Medjet business has slowed, not stopped

A patient entering a plane for medical air transport.
A patient entering a plane for medical air transport.

Though the coronavirus pandemic has slowed the number of calls that air medical transport company Medjet has received, it did not stop them altogether.

Thus far in 2020, Medjet has transported victims of skiing accidents, motorcycle accidents, pneumonia and more. The evacuations range from the minor -- a ground ambulance transfer from western North Carolina to the central area of the state, which would have cost the member $2,495 out of pocket  --  to the major -- an air ambulance from Fiji to California that would have cost $103,488.

Medjet membership will provide medical transport to the ill or injured party’s hospital of choice if they are hospitalized more than 150 miles from home. Annual memberships for individuals traveling internationally and domestically start at $295. Short-term memberships start at $99. 

John Gobbels, Medjet vice president and COO, said January and February were growth months for Medjet with a busy transportation department, but things started to slow down in March as the coronavirus spread around the world. 

While Gobbels couldn’t release the typical number of transports Medjet conducts in an average year due to confidentiality agreements with transport partners, he did say the company typically has eight to 10 members requiring hospitalization every day.

When the State Department advised all U.S. citizens to avoid international travel with a Level 4 advisory in mid-March, Gobbels said, travel became much more difficult logistically, and calls to Medjet slowed.

“They unfortunately still kept coming, albeit at a lower rate,” Gobbels said.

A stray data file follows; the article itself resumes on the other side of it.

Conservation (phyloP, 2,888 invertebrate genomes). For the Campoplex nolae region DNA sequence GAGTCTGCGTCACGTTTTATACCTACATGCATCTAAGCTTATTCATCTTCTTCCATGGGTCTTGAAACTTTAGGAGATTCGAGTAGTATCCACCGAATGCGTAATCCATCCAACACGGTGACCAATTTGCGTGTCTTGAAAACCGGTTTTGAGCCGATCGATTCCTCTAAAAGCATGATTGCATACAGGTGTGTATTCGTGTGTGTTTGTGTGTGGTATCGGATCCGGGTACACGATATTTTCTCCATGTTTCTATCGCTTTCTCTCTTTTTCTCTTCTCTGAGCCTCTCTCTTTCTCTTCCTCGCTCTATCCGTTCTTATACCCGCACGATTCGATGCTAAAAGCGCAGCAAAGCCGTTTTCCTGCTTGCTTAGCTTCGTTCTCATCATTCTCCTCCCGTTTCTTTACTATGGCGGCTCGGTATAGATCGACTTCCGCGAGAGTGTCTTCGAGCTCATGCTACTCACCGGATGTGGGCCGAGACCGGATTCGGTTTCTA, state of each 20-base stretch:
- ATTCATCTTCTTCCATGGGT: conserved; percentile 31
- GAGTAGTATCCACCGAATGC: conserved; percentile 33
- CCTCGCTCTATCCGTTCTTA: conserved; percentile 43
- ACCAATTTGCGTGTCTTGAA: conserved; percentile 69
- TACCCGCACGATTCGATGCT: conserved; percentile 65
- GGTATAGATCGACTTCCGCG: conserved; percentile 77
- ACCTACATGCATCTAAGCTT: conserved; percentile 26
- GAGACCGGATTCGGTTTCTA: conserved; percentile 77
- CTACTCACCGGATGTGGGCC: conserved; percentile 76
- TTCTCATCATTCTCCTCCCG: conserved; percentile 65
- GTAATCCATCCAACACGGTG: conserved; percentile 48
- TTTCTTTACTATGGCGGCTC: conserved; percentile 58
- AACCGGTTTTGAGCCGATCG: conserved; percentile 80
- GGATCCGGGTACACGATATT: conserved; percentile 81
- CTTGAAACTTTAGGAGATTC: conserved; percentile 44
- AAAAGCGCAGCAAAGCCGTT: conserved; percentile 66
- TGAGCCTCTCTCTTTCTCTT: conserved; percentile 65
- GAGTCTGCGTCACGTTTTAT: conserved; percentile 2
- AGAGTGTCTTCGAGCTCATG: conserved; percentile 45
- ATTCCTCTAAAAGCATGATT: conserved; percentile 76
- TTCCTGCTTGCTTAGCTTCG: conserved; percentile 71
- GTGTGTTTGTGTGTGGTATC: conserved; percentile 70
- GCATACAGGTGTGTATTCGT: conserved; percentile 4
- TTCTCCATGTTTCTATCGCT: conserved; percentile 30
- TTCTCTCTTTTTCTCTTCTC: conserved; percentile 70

Those calls were typically from those traveling domestically or American expats.

“One thing that’s important to remember is that all the things that were out there prior to Covid-19 are still out there -- heart attacks and strokes and slip-and-falls and automobile accidents,” he said. “None of that has gone away just because there’s Covid. So that’s really what we saw, are people that still required and needed our services even during the Covid pandemic.”

The biggest issue Medjet has faced throughout the pandemic has been time, Gobbels said. In some cases, it has been difficult to relocate crew members and pilots for transport missions with lesser access to commercial flights.

Medjet is starting to see some signs of recovery for the travel industry. According to Gobbels, the company has seen an uptick in corporate inquiries about membership, especially among small- to medium-sized businesses, as well as existing customers giving memberships to additional employees.

Additionally, its consortia partners are also reporting upticks in bookings.

“There’s great hope that people are gaining more confidence in leisure travel,” he said.


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